The first in a series of career-spanning comprehensive box sets, Five Years 1969-1973 chronicles the beginning of David Bowie’s legend by boxing all of his officially released music during those early years. This amounts to six studio albums — 1969’s David Bowie (aka Space Oddity); 1970’s The Man Who Sold the World; 1971’s Hunky Dory; 1972’s The Rise & Fall of Ziggy Stardust & the Spiders from Mars; Aladdin Sane, and Pin Ups (both from 1973); a pair of live albums (Ziggy Stardust: The Motion Picture Soundtrack and Live in Santa Monica ’72, both released long after these five years) and a two-CD collection of non-LP tracks called Re:Call, plus Ken Scott’s 2003 mix of Rise & Fall of Ziggy Stardust. That list suggests how “officially released” is a guideline that’s easily bent. Live in Santa Monica ’72 is a bootleg that became canonical in 1995, and the soundtrack to Ziggy Stardust didn’t appear until 1983, but both are welcome because they either showcase the Spiders from Mars at their prime (Santa Monica) or at their end (Ziggy). Considering the number of edits, alternates, and B-sides Bowie released during this period, Re:Call is also a needed supplement, but it has some willful blind spots due to that “officially released” maxim: namely, any outtake released as a bonus on the Rykodisc reissues of the early ’90s, including such major items as “Lightning Frightening,” “Bombers,” and “Sweet Head.” Such absences are an irritant but not a major one because the box itself is quite handsome — whether in its CD or LP incarnation, each record is packaged as a replica of its original release — and the remastering is excellent, with Space Oddity, The Man Who Sold the World, Hunky Dory, and Pin Ups given upgrades to match the anniversary remasters of Ziggy and Aladdin Sane from the 2010s. The improved audio alone makes Five Years 1969-1973 a desirable box for serious Bowie fans, but the whole set does justice to one of the great creative runs in rock history.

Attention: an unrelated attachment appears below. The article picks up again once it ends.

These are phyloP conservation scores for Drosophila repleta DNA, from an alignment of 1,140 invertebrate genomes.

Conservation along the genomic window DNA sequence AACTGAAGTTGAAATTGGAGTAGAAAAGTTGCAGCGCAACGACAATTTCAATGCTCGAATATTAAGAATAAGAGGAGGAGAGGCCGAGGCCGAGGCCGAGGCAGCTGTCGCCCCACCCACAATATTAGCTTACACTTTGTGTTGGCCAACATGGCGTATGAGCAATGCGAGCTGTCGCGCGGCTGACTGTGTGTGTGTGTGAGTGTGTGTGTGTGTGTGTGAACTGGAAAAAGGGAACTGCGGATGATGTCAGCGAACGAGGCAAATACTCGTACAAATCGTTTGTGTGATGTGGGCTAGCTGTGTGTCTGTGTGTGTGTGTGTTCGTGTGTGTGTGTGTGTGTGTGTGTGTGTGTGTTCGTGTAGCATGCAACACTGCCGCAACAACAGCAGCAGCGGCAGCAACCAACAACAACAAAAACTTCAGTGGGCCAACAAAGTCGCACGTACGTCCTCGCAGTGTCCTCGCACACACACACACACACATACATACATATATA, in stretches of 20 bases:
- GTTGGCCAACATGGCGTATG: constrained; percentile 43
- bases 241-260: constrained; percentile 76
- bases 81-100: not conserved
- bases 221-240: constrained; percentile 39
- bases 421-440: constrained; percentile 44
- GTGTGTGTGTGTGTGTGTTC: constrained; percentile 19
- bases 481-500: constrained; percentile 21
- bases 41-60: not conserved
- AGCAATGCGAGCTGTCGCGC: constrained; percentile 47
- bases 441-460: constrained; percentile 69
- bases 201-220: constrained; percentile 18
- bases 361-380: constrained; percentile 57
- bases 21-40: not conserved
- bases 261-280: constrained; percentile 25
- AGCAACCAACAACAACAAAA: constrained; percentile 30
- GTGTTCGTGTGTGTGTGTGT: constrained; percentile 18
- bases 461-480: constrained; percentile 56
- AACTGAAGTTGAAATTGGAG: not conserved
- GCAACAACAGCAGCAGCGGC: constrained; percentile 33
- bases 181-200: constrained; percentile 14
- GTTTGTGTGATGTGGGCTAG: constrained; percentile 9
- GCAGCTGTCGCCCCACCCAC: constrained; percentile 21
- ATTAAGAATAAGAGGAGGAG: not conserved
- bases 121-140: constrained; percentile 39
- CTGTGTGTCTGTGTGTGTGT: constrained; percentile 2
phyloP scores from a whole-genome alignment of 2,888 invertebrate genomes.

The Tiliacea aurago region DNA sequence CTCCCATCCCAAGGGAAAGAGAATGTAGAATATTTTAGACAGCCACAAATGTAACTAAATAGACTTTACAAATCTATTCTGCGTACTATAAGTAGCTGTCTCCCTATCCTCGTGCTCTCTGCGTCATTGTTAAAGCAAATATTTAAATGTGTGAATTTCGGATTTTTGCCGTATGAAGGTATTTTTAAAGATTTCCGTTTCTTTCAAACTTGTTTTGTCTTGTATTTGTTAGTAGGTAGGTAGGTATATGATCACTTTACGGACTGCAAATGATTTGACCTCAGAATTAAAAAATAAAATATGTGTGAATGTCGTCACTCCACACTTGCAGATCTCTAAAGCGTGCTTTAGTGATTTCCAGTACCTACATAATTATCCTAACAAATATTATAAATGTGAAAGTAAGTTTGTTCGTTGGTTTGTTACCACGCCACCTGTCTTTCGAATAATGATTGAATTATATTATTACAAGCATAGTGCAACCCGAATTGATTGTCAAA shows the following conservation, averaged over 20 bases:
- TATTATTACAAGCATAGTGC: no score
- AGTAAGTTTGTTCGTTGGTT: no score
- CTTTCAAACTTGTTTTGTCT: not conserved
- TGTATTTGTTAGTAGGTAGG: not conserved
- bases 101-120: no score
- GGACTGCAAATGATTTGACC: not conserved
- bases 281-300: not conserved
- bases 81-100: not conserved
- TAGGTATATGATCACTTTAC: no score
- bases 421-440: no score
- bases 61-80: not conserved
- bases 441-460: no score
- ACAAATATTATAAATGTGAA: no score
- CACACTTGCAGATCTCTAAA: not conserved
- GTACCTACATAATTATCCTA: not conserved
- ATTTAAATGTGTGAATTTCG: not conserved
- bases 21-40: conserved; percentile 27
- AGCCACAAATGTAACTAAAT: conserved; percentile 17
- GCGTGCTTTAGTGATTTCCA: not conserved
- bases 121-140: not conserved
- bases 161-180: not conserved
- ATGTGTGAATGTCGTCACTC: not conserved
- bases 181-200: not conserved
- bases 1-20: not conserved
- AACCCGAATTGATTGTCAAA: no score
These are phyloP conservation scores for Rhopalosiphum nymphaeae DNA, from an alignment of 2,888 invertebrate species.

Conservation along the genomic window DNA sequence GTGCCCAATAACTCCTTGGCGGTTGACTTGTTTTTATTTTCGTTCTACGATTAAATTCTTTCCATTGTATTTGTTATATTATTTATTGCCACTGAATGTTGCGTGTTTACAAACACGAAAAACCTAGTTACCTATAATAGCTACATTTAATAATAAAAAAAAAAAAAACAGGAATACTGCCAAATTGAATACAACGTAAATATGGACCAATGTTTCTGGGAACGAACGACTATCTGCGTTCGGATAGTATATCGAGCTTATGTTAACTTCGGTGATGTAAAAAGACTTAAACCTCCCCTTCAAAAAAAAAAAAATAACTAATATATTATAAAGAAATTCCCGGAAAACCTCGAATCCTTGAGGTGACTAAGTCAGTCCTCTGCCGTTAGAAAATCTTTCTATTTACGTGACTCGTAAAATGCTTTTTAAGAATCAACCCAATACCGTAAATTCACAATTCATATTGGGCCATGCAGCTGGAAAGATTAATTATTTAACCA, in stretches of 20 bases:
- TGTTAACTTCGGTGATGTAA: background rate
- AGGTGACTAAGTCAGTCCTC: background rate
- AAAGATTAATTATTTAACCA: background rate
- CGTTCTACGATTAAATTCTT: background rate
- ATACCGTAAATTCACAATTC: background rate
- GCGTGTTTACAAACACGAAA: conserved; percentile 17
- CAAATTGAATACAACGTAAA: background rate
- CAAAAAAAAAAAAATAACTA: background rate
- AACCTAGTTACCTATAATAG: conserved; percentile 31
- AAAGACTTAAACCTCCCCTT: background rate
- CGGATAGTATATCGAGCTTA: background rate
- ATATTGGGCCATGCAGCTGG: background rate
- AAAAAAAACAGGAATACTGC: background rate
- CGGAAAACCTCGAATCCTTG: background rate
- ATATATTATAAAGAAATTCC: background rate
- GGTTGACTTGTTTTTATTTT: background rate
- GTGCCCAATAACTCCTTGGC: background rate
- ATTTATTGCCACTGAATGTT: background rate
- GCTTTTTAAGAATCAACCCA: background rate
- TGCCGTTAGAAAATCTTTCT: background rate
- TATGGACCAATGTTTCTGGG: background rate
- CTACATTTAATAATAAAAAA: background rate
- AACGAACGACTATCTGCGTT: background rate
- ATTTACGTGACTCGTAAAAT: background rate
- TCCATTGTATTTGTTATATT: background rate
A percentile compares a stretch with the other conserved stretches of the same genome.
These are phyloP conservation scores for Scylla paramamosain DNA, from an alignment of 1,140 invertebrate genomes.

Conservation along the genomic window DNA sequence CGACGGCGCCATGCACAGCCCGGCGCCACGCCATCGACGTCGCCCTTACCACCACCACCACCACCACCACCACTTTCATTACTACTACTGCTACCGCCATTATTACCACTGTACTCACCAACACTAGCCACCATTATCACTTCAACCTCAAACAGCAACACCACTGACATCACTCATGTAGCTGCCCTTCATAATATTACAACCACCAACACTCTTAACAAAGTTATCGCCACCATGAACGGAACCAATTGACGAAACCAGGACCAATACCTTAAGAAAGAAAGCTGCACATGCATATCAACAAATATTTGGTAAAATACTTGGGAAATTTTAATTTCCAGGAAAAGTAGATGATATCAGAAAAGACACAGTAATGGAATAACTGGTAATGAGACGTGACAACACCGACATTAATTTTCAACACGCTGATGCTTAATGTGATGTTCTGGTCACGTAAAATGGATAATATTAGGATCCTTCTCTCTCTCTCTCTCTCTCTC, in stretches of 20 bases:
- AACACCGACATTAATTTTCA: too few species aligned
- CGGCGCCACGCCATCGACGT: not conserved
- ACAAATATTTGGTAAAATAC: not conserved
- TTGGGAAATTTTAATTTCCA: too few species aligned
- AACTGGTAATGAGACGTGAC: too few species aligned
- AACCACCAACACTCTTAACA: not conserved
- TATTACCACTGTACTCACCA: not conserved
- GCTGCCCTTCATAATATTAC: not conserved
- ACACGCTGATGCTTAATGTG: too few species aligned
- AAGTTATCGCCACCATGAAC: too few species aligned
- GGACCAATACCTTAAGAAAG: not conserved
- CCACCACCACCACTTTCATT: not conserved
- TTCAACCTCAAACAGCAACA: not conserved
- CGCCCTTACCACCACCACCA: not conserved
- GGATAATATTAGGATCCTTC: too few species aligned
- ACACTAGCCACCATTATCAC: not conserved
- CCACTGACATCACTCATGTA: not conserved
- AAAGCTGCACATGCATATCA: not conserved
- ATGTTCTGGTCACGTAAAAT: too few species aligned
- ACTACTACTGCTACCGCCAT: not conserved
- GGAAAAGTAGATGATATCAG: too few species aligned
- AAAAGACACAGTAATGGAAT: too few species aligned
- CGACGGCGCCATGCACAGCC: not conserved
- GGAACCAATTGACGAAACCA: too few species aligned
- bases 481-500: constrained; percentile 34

David Bowie – David Bowie (Space Oddity) (1969/2015)